A dense cloud of gas 50 million light-years away has astronomers buzzing, and they're using all sorts of strange metaphors to get the rest of us to pay attention.
They've discovered what they think may be a globular cluster -- a big ball of up to one million stars -- on the verge of being born.
“This remarkable object looks like it was plucked straight out of the very early universe," Dr. Kelsey Johnson, an astronomer at the University of Virginia in Charlottesville and lead author on a paper about the research, said in a written statement. "To discover something that has all the characteristics of a globular cluster, yet has not begun making stars, is like finding a dinosaur egg that’s about to hatch.”
(Story continues below images.)
The Antennae galaxies, shown in visible light in a Hubble image (upper image), were studied with ALMA, revealing extensive clouds of molecular gas (center right image). One cloud (bottom image) is incredibly dense and massive, yet apparently star free, suggesting it is the first example of a prenatal globular cluster ever identified.
ALMA image of dense cores of molecular gas in the Antennae galaxies. The round yellow object near the center may be the first prenatal example of a globular cluster ever identified. It is surrounded by a giant molecular cloud.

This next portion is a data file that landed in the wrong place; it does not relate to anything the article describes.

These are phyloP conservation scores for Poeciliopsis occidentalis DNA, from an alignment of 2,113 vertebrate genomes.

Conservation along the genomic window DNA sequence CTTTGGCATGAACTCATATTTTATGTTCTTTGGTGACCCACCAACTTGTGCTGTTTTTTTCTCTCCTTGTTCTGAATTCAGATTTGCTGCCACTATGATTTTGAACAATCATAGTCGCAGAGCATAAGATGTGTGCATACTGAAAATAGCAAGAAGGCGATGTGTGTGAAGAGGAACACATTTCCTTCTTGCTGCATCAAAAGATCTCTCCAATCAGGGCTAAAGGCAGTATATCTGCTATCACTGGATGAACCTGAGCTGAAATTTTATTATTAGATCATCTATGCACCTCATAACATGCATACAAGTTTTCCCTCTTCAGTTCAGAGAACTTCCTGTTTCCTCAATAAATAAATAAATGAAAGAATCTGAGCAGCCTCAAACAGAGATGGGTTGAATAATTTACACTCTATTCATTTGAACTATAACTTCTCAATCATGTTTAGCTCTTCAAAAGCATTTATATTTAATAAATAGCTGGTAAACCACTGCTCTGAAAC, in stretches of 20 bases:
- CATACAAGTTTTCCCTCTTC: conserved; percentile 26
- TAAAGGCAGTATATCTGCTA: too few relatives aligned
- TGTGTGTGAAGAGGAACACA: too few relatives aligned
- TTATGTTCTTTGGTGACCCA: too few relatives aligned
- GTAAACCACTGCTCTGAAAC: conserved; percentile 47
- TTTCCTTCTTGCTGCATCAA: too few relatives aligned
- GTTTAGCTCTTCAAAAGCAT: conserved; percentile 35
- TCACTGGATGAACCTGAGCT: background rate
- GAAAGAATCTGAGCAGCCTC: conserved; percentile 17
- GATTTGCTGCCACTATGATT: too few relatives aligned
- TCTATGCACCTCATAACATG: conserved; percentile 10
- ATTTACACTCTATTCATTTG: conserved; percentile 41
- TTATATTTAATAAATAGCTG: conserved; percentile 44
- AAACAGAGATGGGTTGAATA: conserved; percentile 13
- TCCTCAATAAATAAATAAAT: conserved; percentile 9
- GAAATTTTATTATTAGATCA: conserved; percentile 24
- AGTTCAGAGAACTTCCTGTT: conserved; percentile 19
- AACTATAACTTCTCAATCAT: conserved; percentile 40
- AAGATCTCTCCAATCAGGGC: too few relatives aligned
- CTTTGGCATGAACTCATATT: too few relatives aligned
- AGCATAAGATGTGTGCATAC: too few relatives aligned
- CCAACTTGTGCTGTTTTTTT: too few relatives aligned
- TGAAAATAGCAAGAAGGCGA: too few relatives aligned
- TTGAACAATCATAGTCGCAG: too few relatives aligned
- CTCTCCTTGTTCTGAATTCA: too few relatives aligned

Johnson and her colleagues spotted the bizarre object, which they call the "Firecracker," using the Atacama Large Millimeter/submillimeter Array (ALMA) in the Atacama desert in Chile. It's located inside a pair of interacting galaxies known to scientists as NGC 4038/NGC 4039, or The Antennae Galaxies.
The Firecracker has a mass that's 50 times that of our sun, and is under an enormous amount of pressure -- roughly 10,000 times greater than the average pressure in interstellar space. According to the researchers, this makes it a good candidate for collapsing into a globular cluster within the next million years.
What do other scientists make of the discovery? Dr. Alison Peck, ALMA scientist at the National Radio Astronomy Observatory, who was not involved in the new research, called it "important" and said she was "really excited to hear about these results."
She told The Huffington Post in an email:
"One of the things that we all yearn to understand is how our surroundings formed, how our galaxy and our solar system came to be. To do this, since we can’t actually watch things change over time, (it just takes too long), we need to find similar objects at different stages of development and compare them. What Dr. Johnson’s team have found here is an analog of an object that we look for in the very early universe, but they’ve found it so close by that we’ll be able to make extremely detailed observations and find out much more about the physical conditions in this exciting region."
The research is set to be published in the Astrophysical Journal. A pre-print version of the article can be viewed here.
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